For example: not once in his speech does Carter use the term “communism” nor any sort of reference to it — the idea that NATO had been established to exist as the democratic alternative to the Soviet Union’s communism and to their Warsaw Pact (which ended in 1991 when the Soviet Union itself did) goes entirely unmentioned and not even hinted at, because he doesn’t want to draw attention to the fact, now being made incontrovertible by Barack Obama and Ashton Carter, etc., that the real goal of the American aristocracy wasn’t actually to end communism and bring democracy there; it was to defeat them and to take control of their oil and other resources. That’s what they’re trying to do in all this, while constantly accusing Russia and China of aggression against NATO — which lost its supposed reason-for-existence, in 1991, when the Warsaw Pact ended, but still hangs on, in order to extend the American Empire. Why aren’t there boycotts of Western ‘news’ media, the ones which fail to point out or publish such truths? (Is it because their suckers aren’t reading sites like you now are reading, the few honest sites that exist in the West?)
Russia and China use such crude propaganda-techniques (sometimes even extending so far as truth, which perhaps they think actually sells things), so that it is clear that Ashton Carter has a lot to teach them. He’s hoping to teach them these lessons to Russia and China with better bombers, and “new systems for electronic warfare, space and cyberspace, including a few surprising ones that I really can’t describe here.”
That will educate Russian and China not to continue with their “brandishing of nuclear weapons.”
Carter’s Basic Message
Ashton Carter’s message is Peace Through Strength: the only way to establish peace is by building and deploying more and better weapons, and by insulting ‘enemy’ nations without calling them “enemies.” Our enemies are the nations that are ‘provoking’ ‘peaceful’ nations: provoking the U.S., Saudi Arabia, Qatar, all of our allies. After all, Saudi Arabia, right now, is using our marvelous weapons in Yemen, to establish peace there. By using our weapons, those kindly Saudi rulers are providing jobs for American workers. It’s the only way to keep the world as peaceful as it is: it’s the American way.
He said in his speech, “We all remember President Reagan’s calls for Moscow to tear down the Berlin wall and for ‘peace through strength.’ His foreign policy, and approach to the Soviet Union, was both strong and balanced.” (Perhaps Carter was there paying homage to the “Fair and Balanced” ‘news’ reporting at Fox ‘News’ Channel, where the type of thinking, such as he expressed, is routinely being pumped to its viewers.)
This is how to prevent Russia from engaging in ‘provocations,’ such as their defending themselves and preparing for an ultimate existential attack: WW III. Russia refuses to accept America’s magnanimous help. Russians are so uncouth that they need to be terrorized into submission to the civilized United States. For example, on October 19th, Bloomberg News bannered, “U.S. Approves $11 Billion Saudi Buy of Lockheed Littoral Ships”, and reported that, “The Pentagon has notified Congress of a planned sale to Saudi Arabia of as many as four Littoral Combat Ships made by Lockheed Martin Corp. for $11.25 billion, as the U.S. works to bolster defenses of its Gulf allies.”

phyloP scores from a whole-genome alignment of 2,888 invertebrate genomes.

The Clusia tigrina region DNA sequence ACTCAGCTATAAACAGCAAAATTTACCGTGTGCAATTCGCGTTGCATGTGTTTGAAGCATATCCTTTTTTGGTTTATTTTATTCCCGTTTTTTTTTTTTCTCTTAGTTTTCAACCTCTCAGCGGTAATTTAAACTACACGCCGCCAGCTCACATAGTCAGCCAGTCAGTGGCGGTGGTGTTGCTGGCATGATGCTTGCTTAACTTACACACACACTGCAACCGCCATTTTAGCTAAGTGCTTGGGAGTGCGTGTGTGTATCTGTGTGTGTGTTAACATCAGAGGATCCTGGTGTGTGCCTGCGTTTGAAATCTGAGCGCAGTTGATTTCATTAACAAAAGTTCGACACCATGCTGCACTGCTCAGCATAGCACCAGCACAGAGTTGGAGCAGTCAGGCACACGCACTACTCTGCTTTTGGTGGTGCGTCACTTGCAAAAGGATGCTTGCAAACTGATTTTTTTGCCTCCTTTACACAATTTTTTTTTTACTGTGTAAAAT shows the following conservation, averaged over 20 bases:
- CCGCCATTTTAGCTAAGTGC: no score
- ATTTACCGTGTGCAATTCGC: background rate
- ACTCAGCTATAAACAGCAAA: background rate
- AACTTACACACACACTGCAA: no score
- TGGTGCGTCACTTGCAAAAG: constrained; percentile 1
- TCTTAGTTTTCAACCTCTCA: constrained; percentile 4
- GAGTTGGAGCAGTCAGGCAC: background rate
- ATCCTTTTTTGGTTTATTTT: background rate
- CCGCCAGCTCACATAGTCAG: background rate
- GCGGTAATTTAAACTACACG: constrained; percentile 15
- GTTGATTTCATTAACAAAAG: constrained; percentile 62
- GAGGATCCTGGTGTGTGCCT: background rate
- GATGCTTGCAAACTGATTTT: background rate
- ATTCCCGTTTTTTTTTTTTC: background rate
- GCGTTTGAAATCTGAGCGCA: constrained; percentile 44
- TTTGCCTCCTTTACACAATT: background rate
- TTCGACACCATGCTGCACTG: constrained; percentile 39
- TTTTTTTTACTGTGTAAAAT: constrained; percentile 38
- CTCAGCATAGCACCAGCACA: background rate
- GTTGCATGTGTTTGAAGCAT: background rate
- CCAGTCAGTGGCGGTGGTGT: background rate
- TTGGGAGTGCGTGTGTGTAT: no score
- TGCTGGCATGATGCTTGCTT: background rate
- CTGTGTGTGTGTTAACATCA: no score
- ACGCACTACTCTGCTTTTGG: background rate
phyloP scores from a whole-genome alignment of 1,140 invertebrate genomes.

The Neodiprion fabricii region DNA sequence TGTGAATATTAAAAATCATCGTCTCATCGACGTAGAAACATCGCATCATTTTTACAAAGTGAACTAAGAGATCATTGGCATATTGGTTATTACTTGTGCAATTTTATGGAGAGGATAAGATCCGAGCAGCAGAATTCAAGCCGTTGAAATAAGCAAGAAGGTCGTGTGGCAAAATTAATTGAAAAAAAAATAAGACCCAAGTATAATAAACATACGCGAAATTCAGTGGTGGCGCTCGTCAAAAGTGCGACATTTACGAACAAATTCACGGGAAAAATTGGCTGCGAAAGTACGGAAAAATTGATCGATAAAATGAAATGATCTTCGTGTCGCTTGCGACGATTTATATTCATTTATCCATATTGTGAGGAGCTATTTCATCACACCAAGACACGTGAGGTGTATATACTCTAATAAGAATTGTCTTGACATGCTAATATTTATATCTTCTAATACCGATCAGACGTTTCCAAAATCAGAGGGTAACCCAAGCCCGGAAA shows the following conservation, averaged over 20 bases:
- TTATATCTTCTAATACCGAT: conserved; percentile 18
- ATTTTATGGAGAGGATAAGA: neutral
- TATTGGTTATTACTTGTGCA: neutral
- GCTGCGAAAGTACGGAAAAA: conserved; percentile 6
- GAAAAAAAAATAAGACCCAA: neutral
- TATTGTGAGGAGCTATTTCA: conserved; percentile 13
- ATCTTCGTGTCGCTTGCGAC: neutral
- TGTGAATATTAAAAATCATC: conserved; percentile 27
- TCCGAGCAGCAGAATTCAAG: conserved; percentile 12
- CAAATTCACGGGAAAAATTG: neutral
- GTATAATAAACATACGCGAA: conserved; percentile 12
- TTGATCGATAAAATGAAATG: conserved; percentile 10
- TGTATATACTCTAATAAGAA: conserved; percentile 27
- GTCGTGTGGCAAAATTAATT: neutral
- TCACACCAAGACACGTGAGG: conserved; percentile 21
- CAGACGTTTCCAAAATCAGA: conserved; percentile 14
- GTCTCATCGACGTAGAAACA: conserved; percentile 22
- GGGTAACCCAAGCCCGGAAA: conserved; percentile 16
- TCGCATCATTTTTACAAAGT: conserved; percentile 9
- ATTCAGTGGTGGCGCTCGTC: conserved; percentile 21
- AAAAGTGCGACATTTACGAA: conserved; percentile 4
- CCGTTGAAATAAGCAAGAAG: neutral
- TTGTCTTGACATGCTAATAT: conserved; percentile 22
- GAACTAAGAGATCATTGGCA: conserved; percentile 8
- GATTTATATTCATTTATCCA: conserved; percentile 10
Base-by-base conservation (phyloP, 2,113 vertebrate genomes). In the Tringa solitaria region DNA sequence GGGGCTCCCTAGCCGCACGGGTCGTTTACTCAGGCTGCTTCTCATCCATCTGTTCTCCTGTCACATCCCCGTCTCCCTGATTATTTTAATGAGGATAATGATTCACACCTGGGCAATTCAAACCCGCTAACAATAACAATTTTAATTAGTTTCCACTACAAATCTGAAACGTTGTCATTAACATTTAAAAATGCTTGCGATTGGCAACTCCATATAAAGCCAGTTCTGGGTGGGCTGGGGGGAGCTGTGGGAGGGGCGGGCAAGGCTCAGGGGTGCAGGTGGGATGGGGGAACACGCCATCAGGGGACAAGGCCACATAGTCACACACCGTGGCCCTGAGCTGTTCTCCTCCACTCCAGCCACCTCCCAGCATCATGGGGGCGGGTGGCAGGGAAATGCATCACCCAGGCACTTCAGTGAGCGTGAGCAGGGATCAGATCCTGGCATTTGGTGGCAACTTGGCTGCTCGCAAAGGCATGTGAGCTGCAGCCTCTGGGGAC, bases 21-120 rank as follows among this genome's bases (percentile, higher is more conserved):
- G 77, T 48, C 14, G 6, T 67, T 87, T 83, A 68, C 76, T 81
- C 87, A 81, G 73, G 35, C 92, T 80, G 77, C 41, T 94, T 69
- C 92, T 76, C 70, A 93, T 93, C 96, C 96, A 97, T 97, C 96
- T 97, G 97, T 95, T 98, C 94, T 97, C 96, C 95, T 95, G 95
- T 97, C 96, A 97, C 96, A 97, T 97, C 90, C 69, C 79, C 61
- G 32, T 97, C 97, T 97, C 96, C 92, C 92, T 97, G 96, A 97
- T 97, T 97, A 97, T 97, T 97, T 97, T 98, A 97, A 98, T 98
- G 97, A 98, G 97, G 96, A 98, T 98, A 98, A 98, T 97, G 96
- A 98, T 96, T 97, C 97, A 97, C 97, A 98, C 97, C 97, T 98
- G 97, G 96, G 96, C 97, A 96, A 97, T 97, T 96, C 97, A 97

The Saud family wants these ships so as to be able to kill Russians in Syria and to assist the jihadists whom the Sauds want to grab that country. This is ‘Peace Through Strength.’ So are the American bombs that the Saudi Air Force are dumping on Yemen to kill the evildoers there. Unfortunately, George Orwell’s 1984 somehow missed that one, ‘Peace Through Strength,’ but America’s war-marketers don’t. After all, they’re paid to produce for their clients, and this is very much a ‘free market’ operation the U.S. runs.
The American elite’s strategic motivation, ‘Peace Through Strength,’ is so admirable — to the idiots who trust liars such as the American elite. And to U.S. ‘defense’ contractors, it’s nothing short of inspirational (not to mention profitable; after all, ‘Greed Is Good’). These people are real professionals, and no one can top their marketing expertise. That’s the reason why there are all of those proposals in Congress to cut the government to the bone, with that remaining bone being the ‘defense’ establishment. The rest of the government is the portion of it with the ‘waste, fraud and abuse.’ It’s dispensable in ‘the one indispensable nation’ as President Obama calls it (implying that every other nation is dispensable); and he states this repeatedly, sometimes even to the military, so that they’ll know that every nation they’ll attack will be ‘dispensable.’ This Commander-in-Chief has their back. He knows that they’re the muscle that gets the job done for America.
They’re the muscle that’s attached to the bone. And, of course, the bone is the equipment: it’s the weapons. That’s firms such as Lockheed Martin, Raytheon, etc.
All we really need is the bone. It’s so clean and honest. It’s not ‘waste, fraud and abuse.’ That’s why it’s the foundation of The American Empire. Aristocrats everywhere know how important that is. It produces the bullets and bombs to kill the bad guys, and get the job done, for America, and for the world.
It’s so patriotic! It’s so noble; it’s the ultimate Pax Americana. And it’s so realistic: it recognizes that the only way to sustain the peace is by means of constant war, to establish a stable world order, with the one indispensable nation firmly in control of it — everywhere, and not only in Syria.
Thank you, Ashton Carter, for your inspiring speech.
Investigative historian Eric Zuesse is the author, most recently, of They’re Not Even Close: The Democratic vs. Republican Economic Records, 1910-2010, and of CHRIST’S VENTRILOQUISTS: The Event that Created Christianity.